1935 Triple Crown Winner Profile
Sire: Gallant Fox
Owner: Belair Stud Stable
Breeder: William Woodward, Sr.
Trainer: James “Sunny Jim” Fitzsimmons
Primary Jockey: William “Smokey” Saunders
Race record: 22 starts, 9 wins, 7 seconds, 2 thirds
As a son of Triple Crown champion Gallant Fox, Omaha was bred to excel in the spring classics. But only the most optimistic of horsemen could have predicted the chestnut colt would emulate his sire with a sweep of the 1935 Kentucky Derby, Preakness, and Belmont Stakes.
Like Gallant Fox, Omaha was trained by James “Sunny Jim” Fitzsimmons on behalf of William Woodward Sr., who bred and raced the colt under his Belair Stud banner. Produced by the Wrack mare Flambino, Omaha was slow to mature and compiled an unremarkable 1-for-9 record as a 2-year-old. But he showed consistency right from the start, hitting the board in every start while competing against tough company in historic juvenile tests like the Sanford, Hopeful, Champagne, and Futurity.
Stretching out in distance as a 3-year-old worked wonders for Omaha, who displayed rapid improvement with jockey William “Smokey” Saunders in the saddle. An allowance win at Jamaica and a closing third-place effort in the Wood Memorial served as Omaha’s preps for the Kentucky Derby, where he started as the 4-1 second choice in a large field. Reserved off the pace while racing wide, Omaha swept to the lead on the far turn and finished resolutely to claim a 1 1/2-length triumph.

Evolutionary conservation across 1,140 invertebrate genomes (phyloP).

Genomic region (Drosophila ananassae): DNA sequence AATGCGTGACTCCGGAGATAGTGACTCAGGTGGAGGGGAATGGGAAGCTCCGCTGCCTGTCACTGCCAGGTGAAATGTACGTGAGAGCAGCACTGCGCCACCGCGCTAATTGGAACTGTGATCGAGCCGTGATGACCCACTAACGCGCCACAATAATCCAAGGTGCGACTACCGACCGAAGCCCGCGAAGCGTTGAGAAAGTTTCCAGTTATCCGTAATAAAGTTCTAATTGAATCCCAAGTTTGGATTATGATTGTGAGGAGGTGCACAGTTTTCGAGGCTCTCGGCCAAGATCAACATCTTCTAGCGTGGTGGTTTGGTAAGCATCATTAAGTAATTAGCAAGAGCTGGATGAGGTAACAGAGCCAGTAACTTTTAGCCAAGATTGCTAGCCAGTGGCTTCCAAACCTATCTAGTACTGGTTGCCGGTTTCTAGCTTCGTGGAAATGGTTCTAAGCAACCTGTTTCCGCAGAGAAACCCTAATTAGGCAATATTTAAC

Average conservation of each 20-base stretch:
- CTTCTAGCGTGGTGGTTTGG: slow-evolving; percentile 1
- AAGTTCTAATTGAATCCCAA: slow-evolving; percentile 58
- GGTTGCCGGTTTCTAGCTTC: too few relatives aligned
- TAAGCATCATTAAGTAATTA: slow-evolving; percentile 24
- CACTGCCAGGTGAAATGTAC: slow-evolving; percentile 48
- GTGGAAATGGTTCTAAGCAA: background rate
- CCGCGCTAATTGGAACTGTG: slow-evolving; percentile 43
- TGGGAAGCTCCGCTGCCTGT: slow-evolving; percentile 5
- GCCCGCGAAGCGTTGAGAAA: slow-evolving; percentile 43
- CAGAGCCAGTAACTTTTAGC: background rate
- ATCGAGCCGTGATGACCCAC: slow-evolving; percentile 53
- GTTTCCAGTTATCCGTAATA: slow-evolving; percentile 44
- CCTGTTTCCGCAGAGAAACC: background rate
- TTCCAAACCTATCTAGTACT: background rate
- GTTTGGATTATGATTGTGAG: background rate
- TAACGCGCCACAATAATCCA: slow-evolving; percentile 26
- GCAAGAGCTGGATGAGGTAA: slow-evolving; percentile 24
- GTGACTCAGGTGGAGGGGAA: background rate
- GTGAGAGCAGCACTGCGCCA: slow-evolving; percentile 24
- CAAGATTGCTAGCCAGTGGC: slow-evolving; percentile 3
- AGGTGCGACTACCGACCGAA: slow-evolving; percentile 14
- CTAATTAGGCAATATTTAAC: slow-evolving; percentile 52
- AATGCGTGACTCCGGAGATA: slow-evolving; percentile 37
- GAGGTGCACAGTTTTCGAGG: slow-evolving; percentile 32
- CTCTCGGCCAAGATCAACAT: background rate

Omaha was even more dominant in the Preakness one week later, launching a powerful bid to win by six lengths. With four weeks to wait until the Belmont Stakes, Omaha stayed sharp by cutting back in distance for the 1-mile Withers, where he failed by just 1 1/2 lengths to catch the talented Rosemont.
This setback didn’t scare away Belmont Stakes bettors, who favored Omaha at 7-10 to sweep the Triple Crown. Omaha promptly obliged with a late-rallying 1 1/2-length score, and over the next six weeks he added victories in the Dwyer and Arlington Classic to his decorated resume.
Though an injury sidelined Omaha during the middle of his sophomore season, as a 4-year-old he made history by becoming the only U.S. Triple Crown winner to compete outside North America. Sent to England to race under the care of trainer Cecil Boyd-Rochfort, Omaha won two of his four starts and was beaten just a nose in the historic 2 1/2-mile Ascot Gold Cup at Royal Ascot, proving he could hold his own against international competition on grass.
Omaha failed to match the success of his sire at stud and was eventually sent to Nebraska, where he made appearances at Ak-Sar-Ben racetrack until his death in 1959. He joined the Hall of Fame in 1966, and a monument in the city of Omaha, Nebraska honors his memory to this day.
Omaha Major Race Results
1 1/8 m
1 1/4 m
1 3/16 m
1 1/16 m
1 1/2 m
1 1/2 m
1 1/16 m